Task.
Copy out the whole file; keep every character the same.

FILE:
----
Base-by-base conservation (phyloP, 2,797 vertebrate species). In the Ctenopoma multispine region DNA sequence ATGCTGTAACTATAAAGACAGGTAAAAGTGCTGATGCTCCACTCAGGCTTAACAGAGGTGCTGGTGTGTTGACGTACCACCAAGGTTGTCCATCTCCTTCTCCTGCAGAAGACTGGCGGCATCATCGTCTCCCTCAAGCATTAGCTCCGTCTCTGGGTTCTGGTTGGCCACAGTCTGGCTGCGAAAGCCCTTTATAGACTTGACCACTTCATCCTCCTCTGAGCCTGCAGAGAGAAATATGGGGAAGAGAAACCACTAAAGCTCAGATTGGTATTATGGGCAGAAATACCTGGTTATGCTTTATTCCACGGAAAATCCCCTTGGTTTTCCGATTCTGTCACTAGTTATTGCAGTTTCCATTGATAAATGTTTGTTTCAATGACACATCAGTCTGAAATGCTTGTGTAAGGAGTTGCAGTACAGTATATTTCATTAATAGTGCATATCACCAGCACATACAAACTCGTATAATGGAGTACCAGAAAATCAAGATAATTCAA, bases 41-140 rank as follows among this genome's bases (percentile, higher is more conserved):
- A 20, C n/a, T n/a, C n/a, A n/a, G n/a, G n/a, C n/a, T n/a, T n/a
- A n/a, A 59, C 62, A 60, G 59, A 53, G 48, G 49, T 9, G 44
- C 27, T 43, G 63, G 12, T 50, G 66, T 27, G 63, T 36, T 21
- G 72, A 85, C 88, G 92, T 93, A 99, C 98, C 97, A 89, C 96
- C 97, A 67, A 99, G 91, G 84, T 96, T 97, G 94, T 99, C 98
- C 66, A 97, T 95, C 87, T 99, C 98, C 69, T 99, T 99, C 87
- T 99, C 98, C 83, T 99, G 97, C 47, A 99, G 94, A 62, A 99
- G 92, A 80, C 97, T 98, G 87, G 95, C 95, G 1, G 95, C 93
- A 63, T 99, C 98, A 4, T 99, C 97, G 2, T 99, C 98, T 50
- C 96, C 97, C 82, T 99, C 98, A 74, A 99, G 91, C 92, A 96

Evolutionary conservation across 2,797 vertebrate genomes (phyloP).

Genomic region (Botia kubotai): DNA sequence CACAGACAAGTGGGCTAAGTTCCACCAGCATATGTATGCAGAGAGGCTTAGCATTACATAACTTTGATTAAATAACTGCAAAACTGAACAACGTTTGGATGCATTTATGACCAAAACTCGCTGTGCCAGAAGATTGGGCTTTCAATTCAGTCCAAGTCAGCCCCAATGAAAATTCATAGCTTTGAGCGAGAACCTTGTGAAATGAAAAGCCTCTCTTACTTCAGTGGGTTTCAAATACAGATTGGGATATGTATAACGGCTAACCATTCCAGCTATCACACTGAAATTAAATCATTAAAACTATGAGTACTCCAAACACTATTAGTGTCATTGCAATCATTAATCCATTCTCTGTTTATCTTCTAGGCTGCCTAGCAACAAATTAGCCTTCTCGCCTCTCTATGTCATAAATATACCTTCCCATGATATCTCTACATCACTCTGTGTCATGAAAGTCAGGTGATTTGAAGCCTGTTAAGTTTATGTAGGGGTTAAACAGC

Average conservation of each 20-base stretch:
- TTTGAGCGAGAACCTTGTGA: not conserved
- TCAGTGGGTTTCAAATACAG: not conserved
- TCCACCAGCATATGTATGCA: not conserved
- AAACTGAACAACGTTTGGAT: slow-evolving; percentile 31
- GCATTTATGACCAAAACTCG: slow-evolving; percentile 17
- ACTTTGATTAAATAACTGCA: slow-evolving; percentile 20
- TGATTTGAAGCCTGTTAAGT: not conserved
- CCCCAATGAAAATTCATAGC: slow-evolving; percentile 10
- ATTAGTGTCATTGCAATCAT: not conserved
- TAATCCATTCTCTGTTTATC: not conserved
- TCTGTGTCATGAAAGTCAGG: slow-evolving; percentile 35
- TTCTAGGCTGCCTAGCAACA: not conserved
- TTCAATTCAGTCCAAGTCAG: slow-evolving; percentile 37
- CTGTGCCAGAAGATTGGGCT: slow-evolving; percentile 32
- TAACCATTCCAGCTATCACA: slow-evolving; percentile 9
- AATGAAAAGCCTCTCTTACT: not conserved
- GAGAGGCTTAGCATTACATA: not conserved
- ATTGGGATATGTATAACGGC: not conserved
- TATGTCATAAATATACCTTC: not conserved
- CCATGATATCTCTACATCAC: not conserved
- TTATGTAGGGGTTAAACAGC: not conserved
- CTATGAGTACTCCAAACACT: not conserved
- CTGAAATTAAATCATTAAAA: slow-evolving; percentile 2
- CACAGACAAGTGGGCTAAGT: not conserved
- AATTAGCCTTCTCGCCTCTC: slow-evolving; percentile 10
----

Base-by-base conservation (phyloP, 2,797 vertebrate species). In the Ctenopoma multispine region DNA sequence ATGCTGTAACTATAAAGACAGGTAAAAGTGCTGATGCTCCACTCAGGCTTAACAGAGGTGCTGGTGTGTTGACGTACCACCAAGGTTGTCCATCTCCTTCTCCTGCAGAAGACTGGCGGCATCATCGTCTCCCTCAAGCATTAGCTCCGTCTCTGGGTTCTGGTTGGCCACAGTCTGGCTGCGAAAGCCCTTTATAGACTTGACCACTTCATCCTCCTCTGAGCCTGCAGAGAGAAATATGGGGAAGAGAAACCACTAAAGCTCAGATTGGTATTATGGGCAGAAATACCTGGTTATGCTTTATTCCACGGAAAATCCCCTTGGTTTTCCGATTCTGTCACTAGTTATTGCAGTTTCCATTGATAAATGTTTGTTTCAATGACACATCAGTCTGAAATGCTTGTGTAAGGAGTTGCAGTACAGTATATTTCATTAATAGTGCATATCACCAGCACATACAAACTCGTATAATGGAGTACCAGAAAATCAAGATAATTCAA, bases 41-140 rank as follows among this genome's bases (percentile, higher is more conserved):
- A 20, C n/a, T n/a, C n/a, A n/a, G n/a, G n/a, C n/a, T n/a, T n/a
- A n/a, A 59, C 62, A 60, G 59, A 53, G 48, G 49, T 9, G 44
- C 27, T 43, G 63, G 12, T 50, G 66, T 27, G 63, T 36, T 21
- G 72, A 85, C 88, G 92, T 93, A 99, C 98, C 97, A 89, C 96
- C 97, A 67, A 99, G 91, G 84, T 96, T 97, G 94, T 99, C 98
- C 66, A 97, T 95, C 87, T 99, C 98, C 69, T 99, T 99, C 87
- T 99, C 98, C 83, T 99, G 97, C 47, A 99, G 94, A 62, A 99
- G 92, A 80, C 97, T 98, G 87, G 95, C 95, G 1, G 95, C 93
- A 63, T 99, C 98, A 4, T 99, C 97, G 2, T 99, C 98, T 50
- C 96, C 97, C 82, T 99, C 98, A 74, A 99, G 91, C 92, A 96

Evolutionary conservation across 2,797 vertebrate genomes (phyloP).

Genomic region (Botia kubotai): DNA sequence CACAGACAAGTGGGCTAAGTTCCACCAGCATATGTATGCAGAGAGGCTTAGCATTACATAACTTTGATTAAATAACTGCAAAACTGAACAACGTTTGGATGCATTTATGACCAAAACTCGCTGTGCCAGAAGATTGGGCTTTCAATTCAGTCCAAGTCAGCCCCAATGAAAATTCATAGCTTTGAGCGAGAACCTTGTGAAATGAAAAGCCTCTCTTACTTCAGTGGGTTTCAAATACAGATTGGGATATGTATAACGGCTAACCATTCCAGCTATCACACTGAAATTAAATCATTAAAACTATGAGTACTCCAAACACTATTAGTGTCATTGCAATCATTAATCCATTCTCTGTTTATCTTCTAGGCTGCCTAGCAACAAATTAGCCTTCTCGCCTCTCTATGTCATAAATATACCTTCCCATGATATCTCTACATCACTCTGTGTCATGAAAGTCAGGTGATTTGAAGCCTGTTAAGTTTATGTAGGGGTTAAACAGC

Average conservation of each 20-base stretch:
- TTTGAGCGAGAACCTTGTGA: not conserved
- TCAGTGGGTTTCAAATACAG: not conserved
- TCCACCAGCATATGTATGCA: not conserved
- AAACTGAACAACGTTTGGAT: slow-evolving; percentile 31
- GCATTTATGACCAAAACTCG: slow-evolving; percentile 17
- ACTTTGATTAAATAACTGCA: slow-evolving; percentile 20
- TGATTTGAAGCCTGTTAAGT: not conserved
- CCCCAATGAAAATTCATAGC: slow-evolving; percentile 10
- ATTAGTGTCATTGCAATCAT: not conserved
- TAATCCATTCTCTGTTTATC: not conserved
- TCTGTGTCATGAAAGTCAGG: slow-evolving; percentile 35
- TTCTAGGCTGCCTAGCAACA: not conserved
- TTCAATTCAGTCCAAGTCAG: slow-evolving; percentile 37
- CTGTGCCAGAAGATTGGGCT: slow-evolving; percentile 32
- TAACCATTCCAGCTATCACA: slow-evolving; percentile 9
- AATGAAAAGCCTCTCTTACT: not conserved
- GAGAGGCTTAGCATTACATA: not conserved
- ATTGGGATATGTATAACGGC: not conserved
- TATGTCATAAATATACCTTC: not conserved
- CCATGATATCTCTACATCAC: not conserved
- TTATGTAGGGGTTAAACAGC: not conserved
- CTATGAGTACTCCAAACACT: not conserved
- CTGAAATTAAATCATTAAAA: slow-evolving; percentile 2
- CACAGACAAGTGGGCTAAGT: not conserved
- AATTAGCCTTCTCGCCTCTC: slow-evolving; percentile 10